Fusing of Global Project Minds

Mammoth ITER Project Takes Shape

By Amy McLellan

As the world continues to battle Covid-19, a significant milestone has been achieved on a project that shows what can be achieved when nations come together to solve some of the biggest challenges facing humanity.

ITER, originally the International Thermonuclear Experimental Reactor, is a long-running international project to harness the power of the sun to provide clean, carbon-free sustainable energy and, after many years of detailed design and planning, it is now moving into the project assembly phase.

French President Emmanuel Macron led the virtual celebrations, hailing the energy program as “a promise of peace.” ITER Director-General Bernard Bigot agreed, adding that the team “felt the weight of history.”

It is 100 years since scientists first understood that fusion energy was the power source for the sun, and some six decades since the first tokamak – a Russian acronym that means “toroidal chamber with magnetic coils – was built in the Soviet Union. Until now, however, fusion power has been confined to small-scale experimental machines; ITER will be the bridge to tomorrow’s commercial-scale fusion power plants.

This truly is an international project, bringing together China, the European Union, India, Japan, South Korea, Russia and the U.S., with the manufacturing of components spread across factories spanning three continents. Construction of the buildings on a 180-hectare site in Saint Paul-lez-Durance in southern France started in 2010. Since then, specialist factories around the world have been at work, designing and building the 1 million components and 10 million parts. As of June 2020, this hugely ambitious project was 70 percent complete, although it remains to be seen what impact Covid-19 related delays might have on the targeted first plasma date of December 2025.

Component Parts

The ITER “Tokamak” device itself comprises a seven-story structure in reinforced concrete. It will weigh 23,000 tonnes, equivalent to three Eiffel Towers, making it the largest and most powerful fusion machine ever built.
Inside its vacuum vessel, hydrogen isotopes will be heated to temperatures in excess of 150 million degrees Celsius – 10 times as hot as the sun’s core – to form 830 cubic meters of hot plasma. Magnetic fields created by an array of giant superconducting coils and a strong electrical current will act as a powerful magnetic cage to shape and confine the superhot plasma so that it floats within the magnetic field without touching the walls of the ITER vacuum vessel.

This superhot plasma will generate fusion reactions that will release 4 million times more energy than the burning of oil or gas. Inside a tokamak, the energy produced through the fusion of atoms is absorbed as heat in the walls of the vessel. Should the ITER experiments prove successful, then in the future this heat would be used to produce steam and then electricity by way of turbines and generators.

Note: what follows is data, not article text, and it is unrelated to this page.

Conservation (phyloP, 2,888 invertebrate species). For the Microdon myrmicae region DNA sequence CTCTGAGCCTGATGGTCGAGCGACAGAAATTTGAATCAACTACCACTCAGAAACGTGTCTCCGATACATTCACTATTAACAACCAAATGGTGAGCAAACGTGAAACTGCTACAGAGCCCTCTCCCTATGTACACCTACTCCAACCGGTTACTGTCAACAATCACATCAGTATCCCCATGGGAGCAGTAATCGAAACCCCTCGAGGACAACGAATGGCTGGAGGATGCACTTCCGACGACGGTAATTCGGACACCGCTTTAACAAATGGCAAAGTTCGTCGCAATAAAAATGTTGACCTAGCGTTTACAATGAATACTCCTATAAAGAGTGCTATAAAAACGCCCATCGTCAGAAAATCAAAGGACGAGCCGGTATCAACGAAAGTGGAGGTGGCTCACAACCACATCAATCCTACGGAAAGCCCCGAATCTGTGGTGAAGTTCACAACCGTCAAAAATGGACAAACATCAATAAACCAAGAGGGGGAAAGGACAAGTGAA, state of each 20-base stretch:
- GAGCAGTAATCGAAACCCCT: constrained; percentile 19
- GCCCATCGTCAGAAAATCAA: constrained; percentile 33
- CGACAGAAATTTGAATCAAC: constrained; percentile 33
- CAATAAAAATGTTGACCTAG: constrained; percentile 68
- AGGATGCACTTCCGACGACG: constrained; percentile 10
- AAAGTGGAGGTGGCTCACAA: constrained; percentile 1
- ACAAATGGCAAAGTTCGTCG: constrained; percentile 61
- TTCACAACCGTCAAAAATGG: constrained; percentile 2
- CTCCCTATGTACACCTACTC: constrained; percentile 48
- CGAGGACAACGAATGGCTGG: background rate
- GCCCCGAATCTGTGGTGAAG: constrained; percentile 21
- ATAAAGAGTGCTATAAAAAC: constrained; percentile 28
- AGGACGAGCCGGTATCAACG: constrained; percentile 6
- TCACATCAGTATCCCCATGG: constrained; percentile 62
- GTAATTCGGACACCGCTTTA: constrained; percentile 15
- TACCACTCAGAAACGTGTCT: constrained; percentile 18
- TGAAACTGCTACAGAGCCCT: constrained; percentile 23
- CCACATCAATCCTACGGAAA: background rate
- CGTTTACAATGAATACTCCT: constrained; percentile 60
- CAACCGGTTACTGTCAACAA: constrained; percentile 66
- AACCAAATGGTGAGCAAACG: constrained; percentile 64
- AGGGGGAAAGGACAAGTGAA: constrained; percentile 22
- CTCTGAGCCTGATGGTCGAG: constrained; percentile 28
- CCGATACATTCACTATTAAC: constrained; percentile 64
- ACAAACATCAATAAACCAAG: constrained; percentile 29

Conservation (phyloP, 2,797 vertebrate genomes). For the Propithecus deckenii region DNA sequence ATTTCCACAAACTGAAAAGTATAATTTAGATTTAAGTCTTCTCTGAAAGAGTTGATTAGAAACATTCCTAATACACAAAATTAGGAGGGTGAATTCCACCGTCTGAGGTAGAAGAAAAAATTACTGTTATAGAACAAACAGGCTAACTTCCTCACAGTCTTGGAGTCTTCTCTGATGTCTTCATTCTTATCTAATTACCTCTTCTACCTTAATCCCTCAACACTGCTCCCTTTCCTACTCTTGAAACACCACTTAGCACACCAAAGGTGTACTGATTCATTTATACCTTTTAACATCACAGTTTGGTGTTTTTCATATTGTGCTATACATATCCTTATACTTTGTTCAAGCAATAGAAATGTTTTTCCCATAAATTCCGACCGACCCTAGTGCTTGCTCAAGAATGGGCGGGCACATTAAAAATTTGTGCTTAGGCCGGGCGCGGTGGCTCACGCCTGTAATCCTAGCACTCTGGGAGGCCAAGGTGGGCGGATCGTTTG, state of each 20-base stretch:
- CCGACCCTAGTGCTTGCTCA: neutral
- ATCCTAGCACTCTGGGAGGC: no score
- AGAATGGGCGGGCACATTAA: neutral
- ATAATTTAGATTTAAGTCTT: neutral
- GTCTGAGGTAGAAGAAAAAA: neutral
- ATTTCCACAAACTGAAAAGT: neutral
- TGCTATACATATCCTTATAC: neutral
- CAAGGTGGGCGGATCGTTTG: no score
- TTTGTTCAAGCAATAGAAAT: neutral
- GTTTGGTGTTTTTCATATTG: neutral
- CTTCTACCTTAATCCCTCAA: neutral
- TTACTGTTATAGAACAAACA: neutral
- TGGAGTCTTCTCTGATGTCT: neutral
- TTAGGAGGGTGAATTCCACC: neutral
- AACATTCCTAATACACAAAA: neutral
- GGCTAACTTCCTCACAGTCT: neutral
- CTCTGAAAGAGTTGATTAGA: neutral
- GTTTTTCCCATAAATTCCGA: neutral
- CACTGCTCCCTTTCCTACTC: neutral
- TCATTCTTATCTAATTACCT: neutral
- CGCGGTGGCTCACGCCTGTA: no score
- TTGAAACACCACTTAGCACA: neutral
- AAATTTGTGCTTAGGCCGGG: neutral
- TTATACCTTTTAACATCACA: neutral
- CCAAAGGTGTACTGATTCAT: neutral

The ITER Tokamak will be the largest and most powerful fusion device in the world. Designed to produce 500 megawatts of fusion power for 50 megawatts of input heating power (a power amplification ratio of 10), it will take its place in history as the first fusion device to create net energy.

Key to this process are the 18 huge toroidal field coils that are being manufactured in Japan and Europe. On the European side, Italy’s ASG Superconductors was charged with building 10 of the coils at a dedicated 28,000-square-kilometer facility at La Spezia near Milan. From there the coils were shipped around Italy to the SIMIC facility at Marghera, Port of Venice, for cryogenic testing, insertion into their massive steel cases, welding and impregnation with resin for protection. Everything must be done with the utmost precision, with the team working to accuracies of just 0.2 millimeter on a structure that weighs more than 300 tonnes.

Once complete, the magnet is encased in a specially designed transportation case, with sensors monitoring everything from humidity to acceleration. “This special frame protects it from any deformation,” explained Eduard Viladiu, ITER, Conductors & Magnets at Fusion for Energy, the EU body responsible for Europe’s contribution.

Next Steps

From SIMIC, the magnets, now weighing in at more than 400 tonnes, then needed to travel to Port of
Marseille Fos in the south of France. The first step was a short road journey from SIMIC to Port of Venice
via self-propelled modular trailers, or SPMT. This was the shortest leg of the journey, with the SIMIC
facility located in the port’s hinterland.